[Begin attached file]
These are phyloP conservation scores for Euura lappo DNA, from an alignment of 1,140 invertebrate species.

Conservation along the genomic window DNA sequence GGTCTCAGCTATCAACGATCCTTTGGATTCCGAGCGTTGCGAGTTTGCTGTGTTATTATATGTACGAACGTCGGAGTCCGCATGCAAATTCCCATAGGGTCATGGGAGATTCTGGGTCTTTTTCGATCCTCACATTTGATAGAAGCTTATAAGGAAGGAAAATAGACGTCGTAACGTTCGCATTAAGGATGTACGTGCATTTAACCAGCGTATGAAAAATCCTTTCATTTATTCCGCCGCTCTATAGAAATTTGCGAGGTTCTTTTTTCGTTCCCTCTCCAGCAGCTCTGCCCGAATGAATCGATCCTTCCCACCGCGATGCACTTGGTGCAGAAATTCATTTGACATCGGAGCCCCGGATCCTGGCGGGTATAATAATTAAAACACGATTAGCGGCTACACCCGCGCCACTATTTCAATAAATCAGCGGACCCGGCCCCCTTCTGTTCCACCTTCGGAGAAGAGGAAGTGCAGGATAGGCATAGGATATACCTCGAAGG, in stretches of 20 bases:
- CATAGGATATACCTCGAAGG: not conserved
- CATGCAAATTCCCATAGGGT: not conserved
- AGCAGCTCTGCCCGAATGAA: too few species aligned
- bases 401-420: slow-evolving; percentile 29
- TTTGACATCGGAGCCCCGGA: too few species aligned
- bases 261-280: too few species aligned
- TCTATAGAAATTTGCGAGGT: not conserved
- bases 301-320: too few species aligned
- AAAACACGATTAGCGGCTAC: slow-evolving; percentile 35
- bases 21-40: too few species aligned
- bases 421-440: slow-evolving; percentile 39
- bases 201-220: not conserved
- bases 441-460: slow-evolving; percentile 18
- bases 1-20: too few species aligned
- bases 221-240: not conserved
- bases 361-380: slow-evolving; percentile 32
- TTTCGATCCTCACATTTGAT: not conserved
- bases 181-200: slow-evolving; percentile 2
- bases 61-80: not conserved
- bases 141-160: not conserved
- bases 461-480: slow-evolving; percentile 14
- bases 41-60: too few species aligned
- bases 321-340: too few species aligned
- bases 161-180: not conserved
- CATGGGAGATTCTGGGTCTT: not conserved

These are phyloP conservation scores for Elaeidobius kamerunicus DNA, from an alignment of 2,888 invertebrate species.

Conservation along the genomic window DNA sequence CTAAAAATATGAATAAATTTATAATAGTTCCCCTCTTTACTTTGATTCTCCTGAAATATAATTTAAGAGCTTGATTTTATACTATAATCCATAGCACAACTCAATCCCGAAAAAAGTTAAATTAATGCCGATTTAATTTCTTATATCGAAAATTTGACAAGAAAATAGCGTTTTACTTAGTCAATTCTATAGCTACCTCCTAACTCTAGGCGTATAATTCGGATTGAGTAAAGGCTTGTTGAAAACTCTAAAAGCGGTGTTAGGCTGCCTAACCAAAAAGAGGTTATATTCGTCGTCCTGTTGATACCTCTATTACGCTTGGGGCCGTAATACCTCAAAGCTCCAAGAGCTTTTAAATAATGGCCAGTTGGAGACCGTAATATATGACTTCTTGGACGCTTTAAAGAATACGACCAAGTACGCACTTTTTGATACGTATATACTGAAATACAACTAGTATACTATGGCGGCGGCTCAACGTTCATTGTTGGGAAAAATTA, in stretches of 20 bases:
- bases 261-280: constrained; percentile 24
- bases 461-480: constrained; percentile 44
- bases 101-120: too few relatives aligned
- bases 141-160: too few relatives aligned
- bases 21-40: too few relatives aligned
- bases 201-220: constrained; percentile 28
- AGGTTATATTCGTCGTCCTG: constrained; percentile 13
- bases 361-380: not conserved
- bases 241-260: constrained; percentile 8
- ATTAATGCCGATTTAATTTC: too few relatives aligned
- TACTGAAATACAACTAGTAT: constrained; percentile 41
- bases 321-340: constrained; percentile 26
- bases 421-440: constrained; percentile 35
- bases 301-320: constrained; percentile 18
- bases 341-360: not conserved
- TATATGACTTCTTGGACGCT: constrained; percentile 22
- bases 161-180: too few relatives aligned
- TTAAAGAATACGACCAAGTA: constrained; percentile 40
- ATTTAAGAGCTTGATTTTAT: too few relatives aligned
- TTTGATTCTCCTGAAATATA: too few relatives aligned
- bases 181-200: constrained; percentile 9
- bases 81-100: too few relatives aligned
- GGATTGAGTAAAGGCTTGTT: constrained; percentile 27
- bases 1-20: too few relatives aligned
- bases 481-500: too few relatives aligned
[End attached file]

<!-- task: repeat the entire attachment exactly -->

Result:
These are phyloP conservation scores for Euura lappo DNA, from an alignment of 1,140 invertebrate species.

Conservation along the genomic window DNA sequence GGTCTCAGCTATCAACGATCCTTTGGATTCCGAGCGTTGCGAGTTTGCTGTGTTATTATATGTACGAACGTCGGAGTCCGCATGCAAATTCCCATAGGGTCATGGGAGATTCTGGGTCTTTTTCGATCCTCACATTTGATAGAAGCTTATAAGGAAGGAAAATAGACGTCGTAACGTTCGCATTAAGGATGTACGTGCATTTAACCAGCGTATGAAAAATCCTTTCATTTATTCCGCCGCTCTATAGAAATTTGCGAGGTTCTTTTTTCGTTCCCTCTCCAGCAGCTCTGCCCGAATGAATCGATCCTTCCCACCGCGATGCACTTGGTGCAGAAATTCATTTGACATCGGAGCCCCGGATCCTGGCGGGTATAATAATTAAAACACGATTAGCGGCTACACCCGCGCCACTATTTCAATAAATCAGCGGACCCGGCCCCCTTCTGTTCCACCTTCGGAGAAGAGGAAGTGCAGGATAGGCATAGGATATACCTCGAAGG, in stretches of 20 bases:
- CATAGGATATACCTCGAAGG: not conserved
- CATGCAAATTCCCATAGGGT: not conserved
- AGCAGCTCTGCCCGAATGAA: too few species aligned
- bases 401-420: slow-evolving; percentile 29
- TTTGACATCGGAGCCCCGGA: too few species aligned
- bases 261-280: too few species aligned
- TCTATAGAAATTTGCGAGGT: not conserved
- bases 301-320: too few species aligned
- AAAACACGATTAGCGGCTAC: slow-evolving; percentile 35
- bases 21-40: too few species aligned
- bases 421-440: slow-evolving; percentile 39
- bases 201-220: not conserved
- bases 441-460: slow-evolving; percentile 18
- bases 1-20: too few species aligned
- bases 221-240: not conserved
- bases 361-380: slow-evolving; percentile 32
- TTTCGATCCTCACATTTGAT: not conserved
- bases 181-200: slow-evolving; percentile 2
- bases 61-80: not conserved
- bases 141-160: not conserved
- bases 461-480: slow-evolving; percentile 14
- bases 41-60: too few species aligned
- bases 321-340: too few species aligned
- bases 161-180: not conserved
- CATGGGAGATTCTGGGTCTT: not conserved

These are phyloP conservation scores for Elaeidobius kamerunicus DNA, from an alignment of 2,888 invertebrate species.

Conservation along the genomic window DNA sequence CTAAAAATATGAATAAATTTATAATAGTTCCCCTCTTTACTTTGATTCTCCTGAAATATAATTTAAGAGCTTGATTTTATACTATAATCCATAGCACAACTCAATCCCGAAAAAAGTTAAATTAATGCCGATTTAATTTCTTATATCGAAAATTTGACAAGAAAATAGCGTTTTACTTAGTCAATTCTATAGCTACCTCCTAACTCTAGGCGTATAATTCGGATTGAGTAAAGGCTTGTTGAAAACTCTAAAAGCGGTGTTAGGCTGCCTAACCAAAAAGAGGTTATATTCGTCGTCCTGTTGATACCTCTATTACGCTTGGGGCCGTAATACCTCAAAGCTCCAAGAGCTTTTAAATAATGGCCAGTTGGAGACCGTAATATATGACTTCTTGGACGCTTTAAAGAATACGACCAAGTACGCACTTTTTGATACGTATATACTGAAATACAACTAGTATACTATGGCGGCGGCTCAACGTTCATTGTTGGGAAAAATTA, in stretches of 20 bases:
- bases 261-280: constrained; percentile 24
- bases 461-480: constrained; percentile 44
- bases 101-120: too few relatives aligned
- bases 141-160: too few relatives aligned
- bases 21-40: too few relatives aligned
- bases 201-220: constrained; percentile 28
- AGGTTATATTCGTCGTCCTG: constrained; percentile 13
- bases 361-380: not conserved
- bases 241-260: constrained; percentile 8
- ATTAATGCCGATTTAATTTC: too few relatives aligned
- TACTGAAATACAACTAGTAT: constrained; percentile 41
- bases 321-340: constrained; percentile 26
- bases 421-440: constrained; percentile 35
- bases 301-320: constrained; percentile 18
- bases 341-360: not conserved
- TATATGACTTCTTGGACGCT: constrained; percentile 22
- bases 161-180: too few relatives aligned
- TTAAAGAATACGACCAAGTA: constrained; percentile 40
- ATTTAAGAGCTTGATTTTAT: too few relatives aligned
- TTTGATTCTCCTGAAATATA: too few relatives aligned
- bases 181-200: constrained; percentile 9
- bases 81-100: too few relatives aligned
- GGATTGAGTAAAGGCTTGTT: constrained; percentile 27
- bases 1-20: too few relatives aligned
- bases 481-500: too few relatives aligned